Saskatoon

Saskatoon experts offer advice on food fads

There’s never a shortage of advice out there about what’s healthy and what’s not, and with new pro-vegan documentaries like What the Health making the rounds on Netflix, CBC Radio’s Saskatoon Morning convened a panel of two local food experts.

Holistic nutritionist says go raw, but dietitian is not convinced

With many people thinking about a switch to a more plant-based diet, two Saskatoon experts warn against radical change without gathering all the information you need first. (Getty Images)

There's never a shortage of advice out there about what's healthy and what's not, and with new pro-vegan documentaries like What the Health making the rounds on Netflix, CBC Radio's Saskatoon Morning convened a panel of two local food experts.

Chris Kendall is a registered holistic nutritionist and coaches people on the raw-food approach to diet — which focuses on raw fruit and vegetables, and foods with limited or no processing.

He said most people agree that fruits and vegetables are healthy.

Radical changes are not easy.- Dietitian Brooke Bulloch

"But to the exclusion of everything else. …I can't believe it!" he said.

Brooke Bulloch is a registered dietitian. She agrees a more plant-based diet is a good idea but worries people do not have the information they need.  

"Radical changes are not easy," she said. "People like variety."

Saskatoon raw-food expert Chris Kendall believes you can get all the nutrients you need from fruit and vegetables. (Credit: Instagram/@sheilamattsonfineartphoto)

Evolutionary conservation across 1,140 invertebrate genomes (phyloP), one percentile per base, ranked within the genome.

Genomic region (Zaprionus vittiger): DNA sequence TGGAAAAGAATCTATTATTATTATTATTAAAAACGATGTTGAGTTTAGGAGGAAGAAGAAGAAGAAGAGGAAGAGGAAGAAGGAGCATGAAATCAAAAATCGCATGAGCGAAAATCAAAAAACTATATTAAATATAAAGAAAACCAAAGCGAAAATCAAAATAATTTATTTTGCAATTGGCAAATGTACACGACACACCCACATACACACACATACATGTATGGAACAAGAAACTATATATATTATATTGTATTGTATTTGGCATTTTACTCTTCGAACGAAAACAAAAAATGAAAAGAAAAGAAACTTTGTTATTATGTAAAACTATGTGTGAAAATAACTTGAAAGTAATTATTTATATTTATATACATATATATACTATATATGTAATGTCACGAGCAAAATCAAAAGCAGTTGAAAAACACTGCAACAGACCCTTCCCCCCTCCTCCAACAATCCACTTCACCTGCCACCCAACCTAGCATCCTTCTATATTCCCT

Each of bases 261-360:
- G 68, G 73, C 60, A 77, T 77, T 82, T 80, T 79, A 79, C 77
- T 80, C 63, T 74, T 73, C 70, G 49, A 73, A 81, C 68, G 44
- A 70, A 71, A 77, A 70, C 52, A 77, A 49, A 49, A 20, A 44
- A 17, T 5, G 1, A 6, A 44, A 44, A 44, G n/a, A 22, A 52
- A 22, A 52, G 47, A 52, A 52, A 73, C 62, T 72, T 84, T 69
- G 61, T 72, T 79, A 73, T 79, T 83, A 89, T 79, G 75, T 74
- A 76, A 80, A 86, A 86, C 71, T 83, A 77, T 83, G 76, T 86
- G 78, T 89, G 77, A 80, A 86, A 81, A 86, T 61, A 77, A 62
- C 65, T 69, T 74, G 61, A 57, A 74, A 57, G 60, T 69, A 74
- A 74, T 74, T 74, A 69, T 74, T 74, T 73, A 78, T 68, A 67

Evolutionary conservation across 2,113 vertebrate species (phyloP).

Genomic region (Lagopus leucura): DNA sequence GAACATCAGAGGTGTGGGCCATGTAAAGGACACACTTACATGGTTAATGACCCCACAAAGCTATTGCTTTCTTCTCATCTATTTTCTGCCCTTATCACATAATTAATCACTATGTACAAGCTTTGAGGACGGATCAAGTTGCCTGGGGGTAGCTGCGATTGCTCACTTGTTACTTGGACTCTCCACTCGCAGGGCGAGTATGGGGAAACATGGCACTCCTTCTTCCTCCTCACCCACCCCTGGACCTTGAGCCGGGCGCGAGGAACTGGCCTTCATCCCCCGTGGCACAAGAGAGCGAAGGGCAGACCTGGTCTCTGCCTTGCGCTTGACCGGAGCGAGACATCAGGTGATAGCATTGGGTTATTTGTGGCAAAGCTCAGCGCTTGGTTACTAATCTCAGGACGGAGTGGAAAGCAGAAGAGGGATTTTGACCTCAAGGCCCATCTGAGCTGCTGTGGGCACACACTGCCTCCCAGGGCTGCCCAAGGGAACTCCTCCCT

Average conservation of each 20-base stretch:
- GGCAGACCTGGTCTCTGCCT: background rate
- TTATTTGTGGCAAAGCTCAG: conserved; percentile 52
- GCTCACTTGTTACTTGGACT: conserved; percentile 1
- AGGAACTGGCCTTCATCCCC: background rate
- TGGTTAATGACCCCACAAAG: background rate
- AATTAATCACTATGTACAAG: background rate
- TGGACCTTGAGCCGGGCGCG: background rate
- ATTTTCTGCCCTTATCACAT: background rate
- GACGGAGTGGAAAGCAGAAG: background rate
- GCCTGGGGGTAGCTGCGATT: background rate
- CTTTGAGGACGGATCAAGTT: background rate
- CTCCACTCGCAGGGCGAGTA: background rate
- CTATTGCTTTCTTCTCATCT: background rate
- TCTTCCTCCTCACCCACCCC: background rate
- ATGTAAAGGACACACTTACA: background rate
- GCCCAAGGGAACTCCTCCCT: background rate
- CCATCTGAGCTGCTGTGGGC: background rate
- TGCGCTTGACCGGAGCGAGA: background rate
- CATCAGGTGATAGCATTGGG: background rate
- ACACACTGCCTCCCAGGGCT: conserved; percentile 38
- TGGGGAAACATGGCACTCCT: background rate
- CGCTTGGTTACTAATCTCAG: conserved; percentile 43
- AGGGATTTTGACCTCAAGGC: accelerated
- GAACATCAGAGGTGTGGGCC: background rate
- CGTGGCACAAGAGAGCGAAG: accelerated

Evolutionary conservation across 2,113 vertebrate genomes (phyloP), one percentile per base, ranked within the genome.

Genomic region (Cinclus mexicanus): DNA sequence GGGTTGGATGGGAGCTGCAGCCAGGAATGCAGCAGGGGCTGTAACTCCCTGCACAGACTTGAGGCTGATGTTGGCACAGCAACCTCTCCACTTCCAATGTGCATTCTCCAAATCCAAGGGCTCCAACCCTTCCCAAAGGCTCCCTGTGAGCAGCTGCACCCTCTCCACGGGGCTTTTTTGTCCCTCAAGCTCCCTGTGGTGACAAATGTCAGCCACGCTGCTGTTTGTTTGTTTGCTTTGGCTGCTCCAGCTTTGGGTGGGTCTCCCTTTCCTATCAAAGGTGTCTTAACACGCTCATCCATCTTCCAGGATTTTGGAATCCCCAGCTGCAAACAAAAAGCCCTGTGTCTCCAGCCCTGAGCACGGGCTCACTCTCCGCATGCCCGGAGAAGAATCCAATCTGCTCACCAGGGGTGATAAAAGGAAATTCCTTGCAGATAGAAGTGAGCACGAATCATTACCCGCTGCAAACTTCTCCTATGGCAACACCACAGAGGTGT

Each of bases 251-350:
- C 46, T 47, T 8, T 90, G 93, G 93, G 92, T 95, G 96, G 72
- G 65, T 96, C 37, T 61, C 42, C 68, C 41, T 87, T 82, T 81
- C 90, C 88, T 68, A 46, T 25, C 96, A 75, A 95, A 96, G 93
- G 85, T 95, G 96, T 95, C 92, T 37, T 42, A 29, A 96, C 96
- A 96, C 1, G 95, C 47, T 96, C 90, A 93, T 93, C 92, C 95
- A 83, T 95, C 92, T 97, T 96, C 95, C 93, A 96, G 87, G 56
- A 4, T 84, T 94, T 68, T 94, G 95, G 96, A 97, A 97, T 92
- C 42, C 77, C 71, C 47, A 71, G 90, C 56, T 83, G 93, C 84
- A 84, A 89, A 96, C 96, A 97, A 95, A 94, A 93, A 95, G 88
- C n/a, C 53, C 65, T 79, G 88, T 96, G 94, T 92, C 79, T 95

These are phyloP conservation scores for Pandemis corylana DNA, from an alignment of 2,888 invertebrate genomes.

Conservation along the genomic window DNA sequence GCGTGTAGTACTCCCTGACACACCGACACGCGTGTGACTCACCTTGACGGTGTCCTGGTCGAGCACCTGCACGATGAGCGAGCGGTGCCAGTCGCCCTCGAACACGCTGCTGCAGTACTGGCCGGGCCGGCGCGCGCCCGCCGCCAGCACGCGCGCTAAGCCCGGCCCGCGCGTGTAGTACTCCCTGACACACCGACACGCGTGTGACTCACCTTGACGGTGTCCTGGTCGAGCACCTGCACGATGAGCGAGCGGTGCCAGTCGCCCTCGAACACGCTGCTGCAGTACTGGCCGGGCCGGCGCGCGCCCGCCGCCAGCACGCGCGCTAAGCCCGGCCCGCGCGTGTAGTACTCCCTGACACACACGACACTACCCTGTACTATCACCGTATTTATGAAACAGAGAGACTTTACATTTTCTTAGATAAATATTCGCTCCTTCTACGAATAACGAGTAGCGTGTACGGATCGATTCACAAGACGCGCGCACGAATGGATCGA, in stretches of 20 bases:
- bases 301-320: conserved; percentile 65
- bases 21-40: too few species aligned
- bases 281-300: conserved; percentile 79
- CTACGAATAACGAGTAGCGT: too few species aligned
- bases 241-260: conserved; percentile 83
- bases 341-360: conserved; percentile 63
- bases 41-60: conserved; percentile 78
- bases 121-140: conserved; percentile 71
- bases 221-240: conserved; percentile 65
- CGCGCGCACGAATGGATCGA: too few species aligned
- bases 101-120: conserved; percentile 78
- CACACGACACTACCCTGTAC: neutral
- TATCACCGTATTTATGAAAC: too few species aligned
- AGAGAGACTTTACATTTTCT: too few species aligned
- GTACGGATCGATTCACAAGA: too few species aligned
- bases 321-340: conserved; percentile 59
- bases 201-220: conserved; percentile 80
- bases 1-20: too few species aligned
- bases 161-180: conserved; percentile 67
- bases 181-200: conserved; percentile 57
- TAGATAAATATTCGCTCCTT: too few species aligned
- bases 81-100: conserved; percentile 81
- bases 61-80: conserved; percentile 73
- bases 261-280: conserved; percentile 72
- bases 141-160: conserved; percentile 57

Keep it raw, says expert

For Kendall, raw is the best option.

"When you are hungry, eat as much fruit as you like. If you don't feel like fruit or you want a savoury flavour, go for the vegetables," he said.

"On an average day, I'm eating between eight to 12 pounds of fruit and one to three pounds of vegetables."

Kendall argues that the raw-food approach will offer all the nutrients and the essential amino acids needed to thrive and live a healthy life.  

Bulloch is not convinced.

"There may be some concerns around certain nutrients that might be lacking," she said. "Sometimes cooking our vegetables delivers more nutrients."

Brooke Bulloch worries people will be missing some keys nutrients if they shun foods like this chickpea salad with kale, beets and red peppers. (courtesy of Chickpeas)

Mix it up with beans and legumes 

Plus, Bulloch said, it's a good idea to make sure you are getting some whole grains, as well as beans and other legumes, in your diet.

Bulloch also worries that people are trying to follow new diets without gathering the information they need, or even thinking about the lifestyle changes required.

"A lot of people are more interested in eating a vegan style of diet; a lot of them are not even eating beans now."

It's another area where the two find common ground, noting that it's always a good idea to think about your diet and whether it is healthy enough.

But before you make a change in your diet, both said it is important to gather all the information you can and speak with an expert.

About the Author

Danny Kerslake is an award-winning journalist who has worked in radio stations across Western Canada. In his career with CBC Saskatchewan, Danny has reported from every corner of the province and has lived and worked in Saskatoon, Regina and Prince Albert. Danny is a newsreader and digital AP for CBC Saskatoon.